Can a permanent stoma rate still count as a quality indicator of rectal cancer management in the era of modern surgical practice?

Ahmed Hammad, Mr, K Khan, Mr, Arijit Mukherjee, Mr

Hairmyres Hospital NHS Lanarkshire, Glasgow

Background: Permanent stoma rate continues to be one of the quality indicators for rectal cancer management. A 30% or more of permanent stoma rate in rectal cancer surgery is considered to be reflective of poor quality of care.

Aim: The aim of this study is to evaluate the rate of formation of stoma versus restorative surgery in a DGH where all cases are discussed preoperatively following appropriate staging.

Method: Retrospective study for all patients diagnosed with rectal cancer and underwent curative resection between May 2010 and January 2012.

Results: 89 patients underwent curative rectal cancer resection in this period. Sixty three patients (71%) underwent anterior resection (38M-25F), twenty four patients (27%) underwent APE (14M-10F) and two patients (2%) underwent low Hartmann’s procedure (2M). Median age was 72 years. Median tumour distance from the anal verge was 6 cm for anterior resection and 3cm for APE. The median SIMD (Scottish index of multiple deprivation) rank was 2843 for patients underwent anterior resection and 1927 for patients underwent APE (p=0.13) showing no significant relationship between low socioeconomic status and prevalence of low rectal tumours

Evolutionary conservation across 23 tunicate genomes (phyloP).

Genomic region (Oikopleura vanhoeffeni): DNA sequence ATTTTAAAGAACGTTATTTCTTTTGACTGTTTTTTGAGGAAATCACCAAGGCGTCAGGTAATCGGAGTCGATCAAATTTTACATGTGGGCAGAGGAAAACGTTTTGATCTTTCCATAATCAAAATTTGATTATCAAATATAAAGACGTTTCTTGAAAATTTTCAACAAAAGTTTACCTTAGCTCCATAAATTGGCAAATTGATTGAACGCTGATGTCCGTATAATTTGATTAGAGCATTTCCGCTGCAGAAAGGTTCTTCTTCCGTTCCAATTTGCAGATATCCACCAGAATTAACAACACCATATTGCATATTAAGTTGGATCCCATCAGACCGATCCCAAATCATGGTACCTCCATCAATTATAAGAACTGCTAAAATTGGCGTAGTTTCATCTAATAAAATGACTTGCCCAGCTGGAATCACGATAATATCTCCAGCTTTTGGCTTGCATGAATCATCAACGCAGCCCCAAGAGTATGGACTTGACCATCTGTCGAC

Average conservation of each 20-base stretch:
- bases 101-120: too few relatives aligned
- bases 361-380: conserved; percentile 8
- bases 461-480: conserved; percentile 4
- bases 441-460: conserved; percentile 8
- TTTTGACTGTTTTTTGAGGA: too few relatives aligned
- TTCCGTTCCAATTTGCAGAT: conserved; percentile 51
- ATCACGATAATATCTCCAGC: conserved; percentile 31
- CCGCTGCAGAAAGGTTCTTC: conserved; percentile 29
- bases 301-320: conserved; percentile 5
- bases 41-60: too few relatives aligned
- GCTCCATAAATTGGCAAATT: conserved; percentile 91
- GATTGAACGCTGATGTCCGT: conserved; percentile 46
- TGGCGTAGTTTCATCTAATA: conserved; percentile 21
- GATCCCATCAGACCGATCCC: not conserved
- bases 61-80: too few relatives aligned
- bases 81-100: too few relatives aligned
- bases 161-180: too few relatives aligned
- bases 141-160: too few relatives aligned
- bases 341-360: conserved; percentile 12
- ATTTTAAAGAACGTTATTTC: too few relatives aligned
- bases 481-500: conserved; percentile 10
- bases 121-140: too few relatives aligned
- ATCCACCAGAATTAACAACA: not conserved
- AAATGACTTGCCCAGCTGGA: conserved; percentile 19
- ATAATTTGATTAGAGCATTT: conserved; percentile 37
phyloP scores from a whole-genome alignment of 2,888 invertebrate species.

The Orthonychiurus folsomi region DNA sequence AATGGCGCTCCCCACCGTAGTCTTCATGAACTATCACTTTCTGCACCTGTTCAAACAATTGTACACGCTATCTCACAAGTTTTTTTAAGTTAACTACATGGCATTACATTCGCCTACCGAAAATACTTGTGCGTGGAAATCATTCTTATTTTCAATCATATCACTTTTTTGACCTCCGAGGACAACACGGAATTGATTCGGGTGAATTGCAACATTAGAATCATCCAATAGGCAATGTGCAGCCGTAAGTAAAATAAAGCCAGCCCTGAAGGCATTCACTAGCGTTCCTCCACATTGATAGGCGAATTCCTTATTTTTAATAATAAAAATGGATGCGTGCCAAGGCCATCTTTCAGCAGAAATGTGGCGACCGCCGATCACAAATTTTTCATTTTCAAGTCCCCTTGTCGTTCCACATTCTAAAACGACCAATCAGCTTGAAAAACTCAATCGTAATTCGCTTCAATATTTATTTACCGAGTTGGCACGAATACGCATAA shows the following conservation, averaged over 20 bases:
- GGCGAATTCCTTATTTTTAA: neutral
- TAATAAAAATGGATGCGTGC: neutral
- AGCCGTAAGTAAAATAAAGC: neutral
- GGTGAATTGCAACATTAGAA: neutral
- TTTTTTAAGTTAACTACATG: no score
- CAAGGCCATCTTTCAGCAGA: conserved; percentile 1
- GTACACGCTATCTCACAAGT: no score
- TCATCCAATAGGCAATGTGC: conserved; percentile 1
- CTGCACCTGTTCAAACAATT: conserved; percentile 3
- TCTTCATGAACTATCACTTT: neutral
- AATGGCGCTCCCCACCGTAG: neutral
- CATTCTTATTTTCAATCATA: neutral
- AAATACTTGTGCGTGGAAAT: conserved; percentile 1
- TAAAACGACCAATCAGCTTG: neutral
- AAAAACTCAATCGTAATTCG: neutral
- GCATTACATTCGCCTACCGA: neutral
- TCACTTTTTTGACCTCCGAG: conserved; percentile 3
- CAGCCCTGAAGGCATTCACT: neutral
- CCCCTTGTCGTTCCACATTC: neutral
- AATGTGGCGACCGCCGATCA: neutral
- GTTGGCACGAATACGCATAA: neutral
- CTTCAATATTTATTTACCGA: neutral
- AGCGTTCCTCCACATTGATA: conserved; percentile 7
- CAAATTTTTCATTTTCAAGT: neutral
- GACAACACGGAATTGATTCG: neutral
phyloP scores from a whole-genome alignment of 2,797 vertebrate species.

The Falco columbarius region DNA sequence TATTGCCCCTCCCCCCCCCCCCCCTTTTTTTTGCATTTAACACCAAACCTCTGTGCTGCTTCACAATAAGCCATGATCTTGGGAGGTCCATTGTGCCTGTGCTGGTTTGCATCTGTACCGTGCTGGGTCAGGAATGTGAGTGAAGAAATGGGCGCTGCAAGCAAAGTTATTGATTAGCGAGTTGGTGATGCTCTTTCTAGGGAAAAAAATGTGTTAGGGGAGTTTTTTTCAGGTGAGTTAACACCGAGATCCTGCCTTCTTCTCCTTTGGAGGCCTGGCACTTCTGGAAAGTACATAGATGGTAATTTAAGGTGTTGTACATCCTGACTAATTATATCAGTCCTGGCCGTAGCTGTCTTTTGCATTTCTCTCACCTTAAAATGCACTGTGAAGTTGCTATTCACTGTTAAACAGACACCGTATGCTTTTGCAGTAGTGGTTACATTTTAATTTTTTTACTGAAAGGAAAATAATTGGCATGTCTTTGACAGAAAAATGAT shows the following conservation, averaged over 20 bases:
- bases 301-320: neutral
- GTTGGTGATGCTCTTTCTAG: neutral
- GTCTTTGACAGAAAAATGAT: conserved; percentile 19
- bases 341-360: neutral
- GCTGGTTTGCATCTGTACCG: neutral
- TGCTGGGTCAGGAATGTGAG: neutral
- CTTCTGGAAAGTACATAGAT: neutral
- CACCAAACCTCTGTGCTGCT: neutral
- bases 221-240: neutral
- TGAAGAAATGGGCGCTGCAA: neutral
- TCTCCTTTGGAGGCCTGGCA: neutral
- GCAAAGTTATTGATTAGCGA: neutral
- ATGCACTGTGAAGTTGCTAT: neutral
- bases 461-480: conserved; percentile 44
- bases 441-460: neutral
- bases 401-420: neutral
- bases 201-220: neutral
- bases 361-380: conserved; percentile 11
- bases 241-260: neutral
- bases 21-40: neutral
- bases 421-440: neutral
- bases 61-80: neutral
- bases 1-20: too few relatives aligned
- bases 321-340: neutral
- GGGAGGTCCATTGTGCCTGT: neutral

All patients were discussed in the colorectal MDT meeting and the MDT decision was followed in 87 patients. Two patients (2.2%) had surgical decision changed intra-operatively to low Hartmann’s procedure due to cardiovascular instability and technical stapling difficulty respectively.R0 resection rate was 90%

Conclusion: Restorative resection rate per se (low permanent stoma rate) for low rectal cancers continues to be regarded as a national surrogate marker of surgical quality. Whilst an outcome audit is the best performance indicator for a DGH colorectal unit, due consideration should be given to prevalence of ultra low rectal cancers in certain demographic areas, site of the tumour, preoperative poor sphincter function and patient fitness Permanent stoma may not necessarily be a true depiction of quality of surgical care especially in the present era of MDT approach where management plans are made preoperatively.

Session: Poster Presentation

Program Number: P098

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